OBJECTIVE

Increase in adipose cAMP-responsive element\x{2013}binding protein (CREB) activity promotes adipocyte dysfunction and systemic insulin resistance in obese mice. This is achieved by increasing the expression of activating transcription factor 3 (ATF3). In this study, we investigated whether impaired expression of the inducible cAMP early repressor (ICER), a transcriptional antagonist of CREB, is responsible for the increased CREB activity in adipocytes of obese mice and humans.

RESEARCH DESIGN AND METHODS

Total RNA and nuclear proteins were prepared from visceral adipose tissue (VAT) of human nonobese or obese subjects and white adipose tissue (WAT) of C57Bl6-Rj mice that were fed with normal or high-fat diet for 16 weeks. The expression of genes was monitored by real-time PCR, Western blotting, and electromobility shift assays. RNA interference was used to silence the expression of Icer.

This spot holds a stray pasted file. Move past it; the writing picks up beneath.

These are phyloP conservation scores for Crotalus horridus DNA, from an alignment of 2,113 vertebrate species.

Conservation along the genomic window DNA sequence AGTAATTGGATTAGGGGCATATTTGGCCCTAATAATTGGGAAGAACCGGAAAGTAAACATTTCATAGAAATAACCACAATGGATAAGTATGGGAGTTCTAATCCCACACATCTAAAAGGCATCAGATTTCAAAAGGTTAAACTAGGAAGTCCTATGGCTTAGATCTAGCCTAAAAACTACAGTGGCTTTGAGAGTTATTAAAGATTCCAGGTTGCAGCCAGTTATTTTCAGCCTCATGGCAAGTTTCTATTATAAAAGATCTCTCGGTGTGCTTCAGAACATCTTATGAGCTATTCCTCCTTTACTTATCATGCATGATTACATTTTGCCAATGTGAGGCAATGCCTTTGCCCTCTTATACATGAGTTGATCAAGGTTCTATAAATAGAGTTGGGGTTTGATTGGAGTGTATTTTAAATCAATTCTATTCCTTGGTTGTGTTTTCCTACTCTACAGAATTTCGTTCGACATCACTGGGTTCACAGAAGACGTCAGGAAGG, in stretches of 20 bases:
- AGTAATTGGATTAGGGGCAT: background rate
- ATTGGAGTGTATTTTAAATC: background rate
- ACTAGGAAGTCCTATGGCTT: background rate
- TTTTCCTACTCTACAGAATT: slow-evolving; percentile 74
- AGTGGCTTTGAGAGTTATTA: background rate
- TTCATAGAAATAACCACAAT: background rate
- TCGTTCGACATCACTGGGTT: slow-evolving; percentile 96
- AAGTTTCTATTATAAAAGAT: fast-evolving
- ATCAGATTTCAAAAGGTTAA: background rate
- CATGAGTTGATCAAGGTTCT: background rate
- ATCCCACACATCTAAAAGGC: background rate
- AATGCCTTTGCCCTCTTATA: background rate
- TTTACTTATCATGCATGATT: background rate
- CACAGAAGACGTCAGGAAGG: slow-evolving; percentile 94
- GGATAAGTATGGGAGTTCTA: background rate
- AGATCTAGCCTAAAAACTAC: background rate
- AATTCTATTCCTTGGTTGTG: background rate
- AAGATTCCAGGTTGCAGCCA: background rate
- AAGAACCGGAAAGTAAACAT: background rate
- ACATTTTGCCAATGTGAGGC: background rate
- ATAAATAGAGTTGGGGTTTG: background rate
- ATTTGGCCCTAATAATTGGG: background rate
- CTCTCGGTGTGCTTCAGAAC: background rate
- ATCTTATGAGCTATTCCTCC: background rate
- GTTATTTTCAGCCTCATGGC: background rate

RESULTS

The expression of Icer/ICER was reduced in VAT and WAT of obese humans and mice, respectively. Diminution of Icer/ICER was restricted to adipocytes and was accompanied by a rise of Atf3/ATF3 and diminution of Adipoq/ADIPOQ and Glut4/GLUT4. Silencing the expression of Icer in 3T3-L1 adipocytes mimicked the results observed in human and mice cells and hampered glucose uptake, thus confirming the requirement of Icer for appropriate adipocyte function.

CONCLUSIONS

Impaired expression of ICER contributes to elevation in CREB target genes and, therefore, to the development of insulin resistance in obesity.